In late 1950s New York, Tom Ripley, a young underachiever, is sent to Italy to retrieve a rich and spoiled millionaire playboy, named Dickie Greenleaf. But when the errand fails, Ripley takes extreme measures.
Susy was recently blinded and recently married. Susy's husband, Sam, is asked to hold a doll for a woman he doesn't know as they get off an airplane. The woman disappears. Later, she's found dead by her former associates, Mike and Carlino, small-time hoods, in Susy's basement apartment. (Both occupants of the apartment are then absent.) The doll woman's newer partner in crime, Harry Rote, who murdered her for self-dealing, presses Mike and Carlino into a scheme to recover the doll, which contains a fortune in smuggled heroin. After disposing of the body, the thugs return while Susy is present to continue their search. They assume Susy's blindness will enable them to search her apartment under her very nose for the doll, which contains a fortune in smuggled heroin. In Sam's absence, Mike pretends to be an old friend of Sam's, while the three together spin for Susy a story of a murder investigation of her husband from which only the finding of the missing doll can save him. Rote is a ... Written by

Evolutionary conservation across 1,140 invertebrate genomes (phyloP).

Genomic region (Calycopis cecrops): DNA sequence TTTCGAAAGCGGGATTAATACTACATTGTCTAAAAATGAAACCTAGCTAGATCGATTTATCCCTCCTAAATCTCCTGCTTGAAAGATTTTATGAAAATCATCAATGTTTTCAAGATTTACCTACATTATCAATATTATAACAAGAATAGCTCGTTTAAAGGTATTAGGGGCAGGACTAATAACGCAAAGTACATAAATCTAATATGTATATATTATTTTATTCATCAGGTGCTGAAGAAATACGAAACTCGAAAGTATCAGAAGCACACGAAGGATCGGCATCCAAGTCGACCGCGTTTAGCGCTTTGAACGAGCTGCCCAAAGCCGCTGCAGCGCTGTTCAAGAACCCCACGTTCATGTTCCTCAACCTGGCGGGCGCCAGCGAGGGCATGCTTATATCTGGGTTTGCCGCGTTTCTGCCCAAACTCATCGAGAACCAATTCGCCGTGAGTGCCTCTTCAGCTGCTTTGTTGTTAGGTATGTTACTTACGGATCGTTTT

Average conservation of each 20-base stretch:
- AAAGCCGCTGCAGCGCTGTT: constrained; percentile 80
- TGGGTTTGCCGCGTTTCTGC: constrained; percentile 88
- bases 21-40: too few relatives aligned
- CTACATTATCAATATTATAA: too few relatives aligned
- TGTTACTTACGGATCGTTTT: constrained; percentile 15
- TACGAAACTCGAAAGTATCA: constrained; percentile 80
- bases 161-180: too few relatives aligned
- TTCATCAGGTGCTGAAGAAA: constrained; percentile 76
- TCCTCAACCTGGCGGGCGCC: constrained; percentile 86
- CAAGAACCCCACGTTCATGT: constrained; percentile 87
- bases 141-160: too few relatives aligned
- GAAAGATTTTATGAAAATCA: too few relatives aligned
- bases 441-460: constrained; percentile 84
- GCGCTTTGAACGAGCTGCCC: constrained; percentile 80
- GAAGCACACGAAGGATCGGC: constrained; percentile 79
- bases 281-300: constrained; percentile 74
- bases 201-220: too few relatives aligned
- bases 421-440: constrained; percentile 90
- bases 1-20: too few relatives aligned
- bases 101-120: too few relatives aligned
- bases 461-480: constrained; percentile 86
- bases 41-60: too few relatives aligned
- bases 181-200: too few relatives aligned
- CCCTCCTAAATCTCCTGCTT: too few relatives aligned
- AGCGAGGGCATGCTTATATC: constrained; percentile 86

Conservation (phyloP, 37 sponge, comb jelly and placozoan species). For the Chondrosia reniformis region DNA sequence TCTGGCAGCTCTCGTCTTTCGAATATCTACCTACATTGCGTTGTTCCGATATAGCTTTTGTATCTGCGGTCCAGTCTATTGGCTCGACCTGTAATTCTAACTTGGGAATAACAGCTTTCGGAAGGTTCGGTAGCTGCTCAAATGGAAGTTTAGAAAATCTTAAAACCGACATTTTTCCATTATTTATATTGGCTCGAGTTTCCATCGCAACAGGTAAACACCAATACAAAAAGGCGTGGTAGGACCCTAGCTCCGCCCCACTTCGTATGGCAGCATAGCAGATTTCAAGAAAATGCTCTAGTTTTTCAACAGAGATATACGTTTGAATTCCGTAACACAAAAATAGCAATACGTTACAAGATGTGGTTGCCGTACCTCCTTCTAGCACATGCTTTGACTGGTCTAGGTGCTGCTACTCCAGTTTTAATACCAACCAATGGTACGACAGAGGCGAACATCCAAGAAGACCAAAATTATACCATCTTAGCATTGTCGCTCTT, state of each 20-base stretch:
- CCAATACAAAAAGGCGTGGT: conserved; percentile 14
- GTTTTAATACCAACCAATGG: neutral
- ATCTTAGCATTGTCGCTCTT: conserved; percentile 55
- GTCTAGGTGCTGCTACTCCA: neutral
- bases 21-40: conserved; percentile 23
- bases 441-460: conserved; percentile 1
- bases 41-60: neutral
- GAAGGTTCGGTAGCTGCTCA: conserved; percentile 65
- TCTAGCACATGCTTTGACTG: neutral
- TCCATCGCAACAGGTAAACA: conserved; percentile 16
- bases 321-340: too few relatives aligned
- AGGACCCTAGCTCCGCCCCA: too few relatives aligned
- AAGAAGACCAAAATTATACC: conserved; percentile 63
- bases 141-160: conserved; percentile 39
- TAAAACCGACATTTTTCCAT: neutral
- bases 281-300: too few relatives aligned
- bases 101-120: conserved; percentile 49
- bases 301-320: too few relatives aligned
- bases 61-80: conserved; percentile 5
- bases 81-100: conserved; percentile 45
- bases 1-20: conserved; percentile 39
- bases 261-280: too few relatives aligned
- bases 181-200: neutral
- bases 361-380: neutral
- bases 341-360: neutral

Very confusing, but it's a good thriller with a good plot
"Wait Until Dark" was recommended by a friend of mine because I complained that "Psycho" was good, but not thrilling enough. "Wait Until Dark" is a great thriller that works mostly because of it's story line and performances.
Audrey Hepburn plays a blind woman named Susie, whose husband is out. She doesn't know it, but she posses a doll full of heroin, and three men are working together to get it. Like some Hithcock thrillers such as "Rope" and "Rear Window," "Wait Until Dark" takes place in an apartment. Another similarity is that strange events happen that turn out to be very shocking!
The film is interesting because Susy alone figures out the trio's plan to take the doll. She works with he friend, Gloria, to unravel the plan. Twists and turns come and go throughout the film. The scariest, or most shocking one involves a telephone. I won't tell you what it is, but it made me gasp. The twists get a bit confusing at times, but they provide good shocks for the audience.
Audrey Hepburn does a good job of playing a blind woman, and knows exactly how to act.
Men come and go throughout her apartment, and it's up to the audience (and her) to figure out the plan.
Fans of this will also like: "Rear Window,"(1954) "Memento," (2000) and "Vertigo." (1958)
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